Truck Report 1871

General Description of the Truck System

Truck in Scotland in the coal and iron trade is also a very old institution. At one time it was common, both in the east and west, not merely in the coal and iron districts, but in public works generally where numbers of men were employed. Mr. Ralph Moore, government inspector of mines, believed that about the year 1831, the stores in the east of Scotland began to be abolished and died away gradually. Mention was made of one “store” (i.e. company shop) in Haddingtonshire, one or two in Mid Lothian, and several in West Lothian. As the border of Lanarkshire is approached, “stores” become more prevalent. Towards the west Scotland abounds in truck, Lanarkshire and Ayrshire being its chief centres. In the west there is in the mining districts more work and more demand for men. The wages in the west may be perhaps rather higher, but in comparing the average of wages in the east and in the west some allowance must be made for the fact that there are, as a rule, no monthly pays in the east, the pays there being either weekly or fortnightly, and also for the general absence, in the east, of any poundage on the advances given between pay days. The prices of provisions are about the same in both east and west. There are, according to Mr. Moore, few public works in the east of Scotland. On the whole, perhaps the mining population in the east is a more thriving population than that in the west.
Mr. McDonald, president of the Miners National Association contributed an approximate estimate of the numbers of miners and iron workers in Scotland affected by the truck system, he thought that the number of hands connected with works where there were stores or poundage, was about 25,000, and that there might be about 20,000 in works at which there are no stores. The following is his opinion as to the parts of Scotland where truck and poundage are most prevalent:-

Q Do you consider that the store system prevails to a greater extent in Lanarkshire than Ayrshire?

A Much more. I will tell you where the store system and the poundage system exists most. The store system exists chiefly and is more rampant in Lanarkshire than anywhere else. It also exists partly in Renfrewshire, in Ayrshire, in Stirlingshire, in Dumbartonshire, and in Linlithgowshire. In the latter county there are a few stores, and these are of a very grevious character. Stores do not exist in the county of Clackmannan. One, or two of a very modified character exist in Fife. There is no store in Mid or East-Lothian. There is no poundage in Mid-Lothian, so far as I know. There is no poundage in East-Lothian, so for as I know. Poundage may exist in a solitary case or two in Fife. It is totally unknown in Clackmannan. I may state that poundage had its origin, so far as I recollect, somewhere about 30 years ago. According to my knowledge I think it began first in Airdrie or near Airdrie ; and from that it has spread rapidly over other districts.”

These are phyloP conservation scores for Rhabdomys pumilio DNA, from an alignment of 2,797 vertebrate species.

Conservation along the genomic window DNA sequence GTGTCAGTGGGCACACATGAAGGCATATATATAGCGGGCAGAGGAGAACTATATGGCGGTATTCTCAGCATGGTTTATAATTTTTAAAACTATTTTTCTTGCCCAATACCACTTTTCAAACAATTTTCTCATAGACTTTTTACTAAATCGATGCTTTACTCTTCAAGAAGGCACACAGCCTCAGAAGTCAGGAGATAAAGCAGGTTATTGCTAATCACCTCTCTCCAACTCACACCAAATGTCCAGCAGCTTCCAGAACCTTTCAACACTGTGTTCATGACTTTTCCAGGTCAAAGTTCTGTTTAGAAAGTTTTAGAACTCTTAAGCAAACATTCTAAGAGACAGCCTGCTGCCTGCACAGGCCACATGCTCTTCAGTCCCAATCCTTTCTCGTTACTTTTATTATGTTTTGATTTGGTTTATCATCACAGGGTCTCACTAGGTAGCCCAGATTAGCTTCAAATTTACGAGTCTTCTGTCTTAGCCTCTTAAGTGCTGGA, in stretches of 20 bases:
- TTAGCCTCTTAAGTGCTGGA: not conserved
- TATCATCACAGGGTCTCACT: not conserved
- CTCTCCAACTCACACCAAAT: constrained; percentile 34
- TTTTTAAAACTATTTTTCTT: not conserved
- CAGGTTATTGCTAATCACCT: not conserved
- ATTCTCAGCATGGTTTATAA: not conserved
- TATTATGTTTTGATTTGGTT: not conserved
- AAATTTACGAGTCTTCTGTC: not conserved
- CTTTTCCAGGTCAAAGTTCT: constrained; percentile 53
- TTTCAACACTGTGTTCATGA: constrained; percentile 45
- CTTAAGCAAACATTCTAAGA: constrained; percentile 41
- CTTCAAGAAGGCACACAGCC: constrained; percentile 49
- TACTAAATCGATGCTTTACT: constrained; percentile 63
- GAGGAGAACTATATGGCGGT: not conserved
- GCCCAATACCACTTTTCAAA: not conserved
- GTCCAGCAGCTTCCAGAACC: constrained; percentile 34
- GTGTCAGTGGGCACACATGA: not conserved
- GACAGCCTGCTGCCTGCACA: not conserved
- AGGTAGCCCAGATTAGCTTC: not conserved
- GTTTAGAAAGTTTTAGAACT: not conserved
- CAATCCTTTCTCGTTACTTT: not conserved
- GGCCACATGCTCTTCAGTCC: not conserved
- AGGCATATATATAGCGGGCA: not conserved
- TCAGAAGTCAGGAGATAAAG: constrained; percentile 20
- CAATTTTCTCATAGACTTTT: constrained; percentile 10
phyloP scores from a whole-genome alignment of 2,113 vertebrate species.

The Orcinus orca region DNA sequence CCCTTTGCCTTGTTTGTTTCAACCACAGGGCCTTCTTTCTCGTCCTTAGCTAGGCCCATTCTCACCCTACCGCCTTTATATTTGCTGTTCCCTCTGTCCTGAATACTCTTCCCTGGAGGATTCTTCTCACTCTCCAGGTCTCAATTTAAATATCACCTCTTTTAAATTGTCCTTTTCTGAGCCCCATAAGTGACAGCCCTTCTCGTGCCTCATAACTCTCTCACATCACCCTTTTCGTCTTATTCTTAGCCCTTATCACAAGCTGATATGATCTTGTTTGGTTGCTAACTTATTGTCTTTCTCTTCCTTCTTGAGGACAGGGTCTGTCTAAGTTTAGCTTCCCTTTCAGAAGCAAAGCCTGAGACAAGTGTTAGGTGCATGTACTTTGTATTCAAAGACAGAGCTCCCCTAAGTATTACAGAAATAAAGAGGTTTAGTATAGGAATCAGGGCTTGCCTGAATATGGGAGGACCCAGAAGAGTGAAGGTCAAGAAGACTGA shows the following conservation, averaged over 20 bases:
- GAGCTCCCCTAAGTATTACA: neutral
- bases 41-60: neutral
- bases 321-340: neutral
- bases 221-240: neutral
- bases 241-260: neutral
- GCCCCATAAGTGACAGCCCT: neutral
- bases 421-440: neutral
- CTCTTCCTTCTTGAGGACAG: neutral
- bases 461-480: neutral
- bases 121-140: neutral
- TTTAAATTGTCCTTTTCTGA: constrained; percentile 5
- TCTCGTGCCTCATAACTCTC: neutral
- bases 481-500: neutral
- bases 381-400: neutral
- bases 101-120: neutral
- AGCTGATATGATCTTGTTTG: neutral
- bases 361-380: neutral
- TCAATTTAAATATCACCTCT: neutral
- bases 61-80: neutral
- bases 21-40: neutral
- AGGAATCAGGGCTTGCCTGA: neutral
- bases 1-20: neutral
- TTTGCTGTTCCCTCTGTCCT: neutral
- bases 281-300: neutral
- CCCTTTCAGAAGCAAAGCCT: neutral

Mr. Macdonald’s impression was that the system is more grievous in the small than in the larger works, but that in the branch establishments of the larger works it is quite as rigorous as even in the smaller. In the Scotch inquiry valuable assistance was derived from information supplied both by the evidence and the published reports of Mr. Cameron, special correspondent of the “North British Daily Mail.” It is owing not a little to this gentleman’s reports that attention has been called to the subject of truck in Scotland, and his knowledge of its details was of much use.

In Scotland, the store or company’s shop depends principally on the length of the pays, and on the inability of the men to live in the interim without assistance. In Lanarkshire and Ayrshire the pays are either fortnightly or monthly. A draw is given between, but generally either with a large deduction by way of poundage [commonly 6d. to 1s. in the pound], or else on the condition that the greater portion of the draw shall be taken to the shop ; a machinery to check sloping similar to that described in Wales being also adopted at Scotch works where there are stores. It will be remembered that in Wales the regular draw in the middle of the month is for the most part free, and the company’s shop subsists not on the regular draw, but on the intermediate advances between. In Lanarkshire and Ayrshire, on the other hand, the periods of pay being on an average shorter, there is no free draw at all. All that is allowed before pay-day by way of draw or advance is furnished on the terms above mentioned. Thus fortnightly payments in Scotland are sufficient to sustain truck. The following extract is from the evidence of Mr. Moore :-

“Q Have you considered at all what recommendations you would make to produce a remedy for the state of things which you believe to exist ?

A I look upon the matter in this way. There are a very great number of men who cannot do without their wages for a fortnight, or even for a week. These men must either go to stores or pay poundage, and I think it is wrong that they should have to do so. But if it be the fact, and there is no doubt of it, that they cannot do without money for that length of time, I think it is only fair that they should have their money at such intervals as would enable them to pay their way as they go along. I think that whether the pays are made fortnightly, or monthly, or weekly, every workman should be able to ask and to get at least two thirds of his wages on the Mondays and Fridays of each week, and make the balance payable say at the end of the month.”